Without lifting a finger from his squad car's steering wheel, Patrolman Antonio Ellis completed a routine check of license plates in the parking lot of a Manchester bank.
As he neared the exit of the lot, a "Low Alert" sounded, accompanied by a message on the computer screen mounted in his police squad car.
"New Jersey Motor Vehicle expired," he said.
A photo of the car and a reading of its license plate appeared on the monitor. Ellis manually compares what the Automated License Plate Recognition system interpreted to the actual photo of the New Jersey tag.
It's a match — the owner of the white sedan neglected to renew the vehicle registration, the system reported. Since the parked car isn't operating on public roads at the moment, Ellis went inside the bank to issue the driver a warning.
The PIPS Technology system, purchased at no cost to the township with a $33,000 Department of Homeland Security grant and installed on one Manchester patrol car, will allow officers to be more productive, said Chief of Police Brian Klimakowski. Manchester has what are deemed "critical infrastructures" in town, including Joint Base McGuire-Dix-Lakehurst, which is why the federal money was awarded.
"This will obviously help us track down cars that aren't registered, that are suspended, that are attached to drivers that are wanted," Klimakowski said. "This platform magnifies what a patrol officer could do by a hundred. It does something that's not even possible by a human."
Mounted on the top of the patrol car is the three camera system — two cameras face forward at 45 degree angles and a third aims sideways. The cameras pick up license plate numbers through infrared signals.
When the camera-equipped squad car is on the road, "I like to say, Manchester has three extra eyes on patrol," Ellis said.
Part of the purchase price included training. Major Police Supply, the vendor in New Jersey, came to the department for a day of training last week, which Ellis said was enough to learn the system.
"It pretty much runs itself. It's very easy to interface with," the patrolman said. "It's very user-friendly — we can't have distractions in the car."
During a demonstration given to Manchester Patch last week, Ellis parked his patrol car in front of the Municipal Complex on Colonial Drive. In about 10 minutes time, the system read nearly 70 license plates of vehicles driving in both directions on the roadway.
Since the system can run in the background while an officer completes other computer work, such as typing up a report, for example, it allows police to be more productive. Ellis said that part of a patrolman's duty is randomly checking license plates — an efficient officer could manually check about 150 to 200 plates per shift.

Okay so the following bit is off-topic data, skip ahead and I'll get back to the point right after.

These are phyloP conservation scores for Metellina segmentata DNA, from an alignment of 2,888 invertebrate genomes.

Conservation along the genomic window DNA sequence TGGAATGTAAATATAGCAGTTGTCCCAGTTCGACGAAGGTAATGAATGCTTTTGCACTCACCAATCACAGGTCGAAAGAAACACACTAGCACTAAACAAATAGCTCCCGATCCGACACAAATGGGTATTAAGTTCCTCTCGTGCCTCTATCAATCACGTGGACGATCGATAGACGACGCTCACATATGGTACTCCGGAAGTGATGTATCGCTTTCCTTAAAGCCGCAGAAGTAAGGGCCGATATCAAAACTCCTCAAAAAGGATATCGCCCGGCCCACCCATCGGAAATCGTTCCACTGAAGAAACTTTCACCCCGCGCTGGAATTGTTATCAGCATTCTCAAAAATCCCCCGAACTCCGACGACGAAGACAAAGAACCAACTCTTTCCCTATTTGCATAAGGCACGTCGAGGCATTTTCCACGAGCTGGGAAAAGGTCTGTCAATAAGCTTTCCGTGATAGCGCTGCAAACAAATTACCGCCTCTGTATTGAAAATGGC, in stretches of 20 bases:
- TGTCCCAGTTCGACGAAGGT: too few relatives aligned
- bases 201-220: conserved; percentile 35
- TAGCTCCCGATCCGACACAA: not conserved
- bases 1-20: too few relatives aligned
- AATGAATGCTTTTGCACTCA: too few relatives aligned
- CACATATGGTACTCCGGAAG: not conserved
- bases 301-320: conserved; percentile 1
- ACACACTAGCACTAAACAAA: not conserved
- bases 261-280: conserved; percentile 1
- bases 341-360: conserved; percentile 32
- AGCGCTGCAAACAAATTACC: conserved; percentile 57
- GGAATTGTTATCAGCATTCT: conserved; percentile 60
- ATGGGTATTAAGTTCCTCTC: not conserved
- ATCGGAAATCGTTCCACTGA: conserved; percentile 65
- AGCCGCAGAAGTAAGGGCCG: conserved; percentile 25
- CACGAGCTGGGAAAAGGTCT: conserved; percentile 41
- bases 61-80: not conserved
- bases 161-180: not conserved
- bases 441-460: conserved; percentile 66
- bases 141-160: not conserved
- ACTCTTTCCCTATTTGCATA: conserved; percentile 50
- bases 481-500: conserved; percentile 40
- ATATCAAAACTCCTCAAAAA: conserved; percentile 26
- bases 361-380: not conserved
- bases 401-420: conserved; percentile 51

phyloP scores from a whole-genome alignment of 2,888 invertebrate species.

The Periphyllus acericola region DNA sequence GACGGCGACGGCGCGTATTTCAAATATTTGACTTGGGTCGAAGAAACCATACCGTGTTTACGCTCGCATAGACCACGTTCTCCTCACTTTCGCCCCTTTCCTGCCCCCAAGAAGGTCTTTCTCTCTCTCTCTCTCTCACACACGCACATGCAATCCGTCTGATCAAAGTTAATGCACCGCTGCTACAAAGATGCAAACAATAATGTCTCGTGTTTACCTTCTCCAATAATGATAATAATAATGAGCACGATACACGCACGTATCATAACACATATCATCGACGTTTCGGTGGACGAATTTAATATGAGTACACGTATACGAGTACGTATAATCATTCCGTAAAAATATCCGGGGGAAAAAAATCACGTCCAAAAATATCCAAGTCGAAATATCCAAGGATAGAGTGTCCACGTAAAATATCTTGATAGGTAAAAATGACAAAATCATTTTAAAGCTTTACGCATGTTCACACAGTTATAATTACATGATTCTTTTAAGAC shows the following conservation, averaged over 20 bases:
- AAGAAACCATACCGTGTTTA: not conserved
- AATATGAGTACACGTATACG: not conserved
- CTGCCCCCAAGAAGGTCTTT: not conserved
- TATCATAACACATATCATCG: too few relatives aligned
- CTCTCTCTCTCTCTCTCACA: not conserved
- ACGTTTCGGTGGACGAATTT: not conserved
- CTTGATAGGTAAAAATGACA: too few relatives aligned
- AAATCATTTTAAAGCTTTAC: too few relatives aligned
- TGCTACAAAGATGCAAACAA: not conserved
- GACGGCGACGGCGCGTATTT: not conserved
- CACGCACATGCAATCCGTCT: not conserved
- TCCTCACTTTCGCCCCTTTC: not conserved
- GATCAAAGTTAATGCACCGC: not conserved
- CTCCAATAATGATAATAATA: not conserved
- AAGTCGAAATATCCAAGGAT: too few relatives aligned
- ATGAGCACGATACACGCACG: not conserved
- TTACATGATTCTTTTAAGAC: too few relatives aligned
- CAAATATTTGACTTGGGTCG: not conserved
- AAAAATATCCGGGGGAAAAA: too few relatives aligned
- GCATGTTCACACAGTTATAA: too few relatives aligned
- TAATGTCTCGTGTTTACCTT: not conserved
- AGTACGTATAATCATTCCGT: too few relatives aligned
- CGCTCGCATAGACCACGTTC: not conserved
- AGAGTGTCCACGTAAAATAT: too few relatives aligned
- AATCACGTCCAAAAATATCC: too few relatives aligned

"This system can do 3,000 per shift without him having to touch the keyboard," Ellis said.
The technology does not signal the beginning of a more invasive police department, according to Klimakowski.
"This new piece of equipment enables us to do what we've always been allowed to do, just at a higher rate," the chief said. "Law enforcement officers have always been allowed to conduct random checks of license plates via computers. These cameras are just magnifying the job that a police officer can do."
Each plate is compared to two databases — the New Jersey Motor Vehicle Commission which is updated weekly and the daily-updated National Crime Information Center. If a match is returned, the system alerts the officer accordingly.
"An expired registration would be a low priority," Ellis said. "A stolen vehicle or wanted person would be a high priority."
Before officers respond to a database hit and stop a vehicle believed to be in violation, they must verify that the information is correct.
"[The system] is not 100 percent accurate," Ellis said. "You have to verify what it's taking a picture of. You have to verify it translates [the license plate] correctly."
The plates captured by the system are stored for five years, as mandated by police policy. The cameras are able to pick up plates even at speeds of 160 mph, or 80 mph for the patrol car and 80 mph for a vehicle traveling the opposite direction.
Different audio cues are sounded depending on if an alert is issued, minimizing distraction to the patrolman driving the car.
"It definitely allows [an officer] to concentrate on his primary tasks," Ellis said, such as using his eyes to scan the road for violations and paying attention to safe driving.
"We're really excited about this new piece of equipment," Klimakowski said. "Overall, it's definitely going to be an asset to Manchester and will be an effective tool."